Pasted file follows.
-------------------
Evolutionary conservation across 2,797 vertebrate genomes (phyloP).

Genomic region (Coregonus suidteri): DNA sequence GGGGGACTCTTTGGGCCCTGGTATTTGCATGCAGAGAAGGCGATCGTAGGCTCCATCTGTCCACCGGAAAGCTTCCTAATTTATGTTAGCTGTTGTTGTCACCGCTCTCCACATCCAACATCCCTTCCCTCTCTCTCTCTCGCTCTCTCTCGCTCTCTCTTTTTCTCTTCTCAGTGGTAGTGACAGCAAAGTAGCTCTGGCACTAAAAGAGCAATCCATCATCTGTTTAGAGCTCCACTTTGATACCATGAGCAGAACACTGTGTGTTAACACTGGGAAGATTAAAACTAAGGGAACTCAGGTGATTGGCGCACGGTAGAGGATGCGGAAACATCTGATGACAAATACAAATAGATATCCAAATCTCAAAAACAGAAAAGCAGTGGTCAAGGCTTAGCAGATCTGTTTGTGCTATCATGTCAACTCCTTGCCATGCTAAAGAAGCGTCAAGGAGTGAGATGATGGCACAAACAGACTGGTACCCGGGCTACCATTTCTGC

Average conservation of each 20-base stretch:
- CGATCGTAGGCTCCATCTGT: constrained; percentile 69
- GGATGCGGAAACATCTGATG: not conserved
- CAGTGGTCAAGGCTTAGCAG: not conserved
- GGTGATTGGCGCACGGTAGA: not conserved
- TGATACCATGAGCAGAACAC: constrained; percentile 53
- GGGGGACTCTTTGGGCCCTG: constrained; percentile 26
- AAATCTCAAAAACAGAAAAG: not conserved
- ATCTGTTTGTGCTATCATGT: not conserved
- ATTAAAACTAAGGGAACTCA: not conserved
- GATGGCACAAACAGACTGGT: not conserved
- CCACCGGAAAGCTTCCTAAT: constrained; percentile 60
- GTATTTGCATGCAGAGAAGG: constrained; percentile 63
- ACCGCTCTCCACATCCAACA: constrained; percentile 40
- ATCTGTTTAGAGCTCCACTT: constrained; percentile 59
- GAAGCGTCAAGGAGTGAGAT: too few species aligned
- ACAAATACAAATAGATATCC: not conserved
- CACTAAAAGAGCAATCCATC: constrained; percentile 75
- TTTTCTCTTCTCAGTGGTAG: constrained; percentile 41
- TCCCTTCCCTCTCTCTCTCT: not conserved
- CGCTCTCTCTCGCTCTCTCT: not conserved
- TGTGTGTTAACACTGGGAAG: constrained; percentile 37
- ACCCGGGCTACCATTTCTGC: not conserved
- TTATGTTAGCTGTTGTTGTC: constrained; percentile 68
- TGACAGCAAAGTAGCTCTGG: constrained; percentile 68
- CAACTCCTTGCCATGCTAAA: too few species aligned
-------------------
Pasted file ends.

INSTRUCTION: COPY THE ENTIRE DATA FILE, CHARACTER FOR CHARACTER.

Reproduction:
Evolutionary conservation across 2,797 vertebrate genomes (phyloP).

Genomic region (Coregonus suidteri): DNA sequence GGGGGACTCTTTGGGCCCTGGTATTTGCATGCAGAGAAGGCGATCGTAGGCTCCATCTGTCCACCGGAAAGCTTCCTAATTTATGTTAGCTGTTGTTGTCACCGCTCTCCACATCCAACATCCCTTCCCTCTCTCTCTCTCGCTCTCTCTCGCTCTCTCTTTTTCTCTTCTCAGTGGTAGTGACAGCAAAGTAGCTCTGGCACTAAAAGAGCAATCCATCATCTGTTTAGAGCTCCACTTTGATACCATGAGCAGAACACTGTGTGTTAACACTGGGAAGATTAAAACTAAGGGAACTCAGGTGATTGGCGCACGGTAGAGGATGCGGAAACATCTGATGACAAATACAAATAGATATCCAAATCTCAAAAACAGAAAAGCAGTGGTCAAGGCTTAGCAGATCTGTTTGTGCTATCATGTCAACTCCTTGCCATGCTAAAGAAGCGTCAAGGAGTGAGATGATGGCACAAACAGACTGGTACCCGGGCTACCATTTCTGC

Average conservation of each 20-base stretch:
- CGATCGTAGGCTCCATCTGT: constrained; percentile 69
- GGATGCGGAAACATCTGATG: not conserved
- CAGTGGTCAAGGCTTAGCAG: not conserved
- GGTGATTGGCGCACGGTAGA: not conserved
- TGATACCATGAGCAGAACAC: constrained; percentile 53
- GGGGGACTCTTTGGGCCCTG: constrained; percentile 26
- AAATCTCAAAAACAGAAAAG: not conserved
- ATCTGTTTGTGCTATCATGT: not conserved
- ATTAAAACTAAGGGAACTCA: not conserved
- GATGGCACAAACAGACTGGT: not conserved
- CCACCGGAAAGCTTCCTAAT: constrained; percentile 60
- GTATTTGCATGCAGAGAAGG: constrained; percentile 63
- ACCGCTCTCCACATCCAACA: constrained; percentile 40
- ATCTGTTTAGAGCTCCACTT: constrained; percentile 59
- GAAGCGTCAAGGAGTGAGAT: too few species aligned
- ACAAATACAAATAGATATCC: not conserved
- CACTAAAAGAGCAATCCATC: constrained; percentile 75
- TTTTCTCTTCTCAGTGGTAG: constrained; percentile 41
- TCCCTTCCCTCTCTCTCTCT: not conserved
- CGCTCTCTCTCGCTCTCTCT: not conserved
- TGTGTGTTAACACTGGGAAG: constrained; percentile 37
- ACCCGGGCTACCATTTCTGC: not conserved
- TTATGTTAGCTGTTGTTGTC: constrained; percentile 68
- TGACAGCAAAGTAGCTCTGG: constrained; percentile 68
- CAACTCCTTGCCATGCTAAA: too few species aligned